Film Near and Elsewhere is a meditation on utopias. Staying within the frame of our time mentality becomes less a glowing vision of possible future paradises than a critical and concerned overview of a dangerous level of ideological confusion. The directors Sue-Alice Okukubo og Eduard Zorzenoni makes a credible diagnosis for our troubled era by gathering an impressive group of thinkers – from the Nobel Prize-winning Belarusian novelist and oral storyteller Svetlana Aleksijevich to the German futurist Matthias Horx.
They all seem to agree on the reasons: a globalized planet linked by complicated technology that blind faith in the market's invisible hand has brought to a breaking point.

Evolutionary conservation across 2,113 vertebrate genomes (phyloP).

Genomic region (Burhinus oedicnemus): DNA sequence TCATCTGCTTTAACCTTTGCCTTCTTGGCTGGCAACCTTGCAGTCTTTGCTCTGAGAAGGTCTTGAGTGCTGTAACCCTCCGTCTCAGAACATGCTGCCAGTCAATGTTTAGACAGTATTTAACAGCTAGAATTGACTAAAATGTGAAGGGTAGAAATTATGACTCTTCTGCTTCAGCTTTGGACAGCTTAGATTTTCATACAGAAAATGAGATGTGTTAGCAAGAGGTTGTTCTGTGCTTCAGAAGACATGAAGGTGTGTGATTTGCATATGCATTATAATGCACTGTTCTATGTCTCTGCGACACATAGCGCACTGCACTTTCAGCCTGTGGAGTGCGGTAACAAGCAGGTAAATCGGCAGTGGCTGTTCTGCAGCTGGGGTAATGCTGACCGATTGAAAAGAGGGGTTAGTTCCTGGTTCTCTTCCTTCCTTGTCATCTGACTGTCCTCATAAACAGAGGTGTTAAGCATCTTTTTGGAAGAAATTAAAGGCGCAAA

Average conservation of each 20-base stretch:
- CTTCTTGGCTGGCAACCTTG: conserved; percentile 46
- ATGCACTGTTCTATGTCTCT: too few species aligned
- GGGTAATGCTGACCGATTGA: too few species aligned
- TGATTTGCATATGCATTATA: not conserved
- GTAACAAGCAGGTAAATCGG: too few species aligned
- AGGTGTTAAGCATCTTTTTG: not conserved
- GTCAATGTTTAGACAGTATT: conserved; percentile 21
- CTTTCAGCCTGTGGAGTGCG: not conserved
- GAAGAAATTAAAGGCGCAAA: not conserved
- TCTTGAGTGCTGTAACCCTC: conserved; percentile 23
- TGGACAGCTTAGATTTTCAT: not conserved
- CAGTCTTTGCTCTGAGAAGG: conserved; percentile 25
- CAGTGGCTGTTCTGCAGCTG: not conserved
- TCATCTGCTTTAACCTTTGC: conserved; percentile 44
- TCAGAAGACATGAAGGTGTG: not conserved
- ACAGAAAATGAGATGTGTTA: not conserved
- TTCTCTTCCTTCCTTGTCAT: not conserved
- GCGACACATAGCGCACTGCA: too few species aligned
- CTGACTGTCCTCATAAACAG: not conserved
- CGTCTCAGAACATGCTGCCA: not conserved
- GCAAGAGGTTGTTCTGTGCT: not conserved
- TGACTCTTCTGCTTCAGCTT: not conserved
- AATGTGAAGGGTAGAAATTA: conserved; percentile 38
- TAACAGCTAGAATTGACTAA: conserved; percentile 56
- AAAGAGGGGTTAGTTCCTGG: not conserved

The notion of utopia as a seductive but reductive escape from reality is a fundamental nerve in the film. Italian sociology professor Elena Esposito points out that these utopian visions are not necessarily about the future, but about how we deal with the uncertainty of the present.
The concept of "money" serves as an assurance that we will be able to satisfy needs that are not yet defined when we commercialize parts of our existence through systems such as "ownership of our own home" in the hope of gaining greater freedom and security. But even as we invest in such performances, technological developments have created a large number of variables and made it difficult to predict the results.
As Horx elaborates, the human brain is not yet sufficiently developed from its more primitive functions on the savannah and is thus unable to handle such networking. . .
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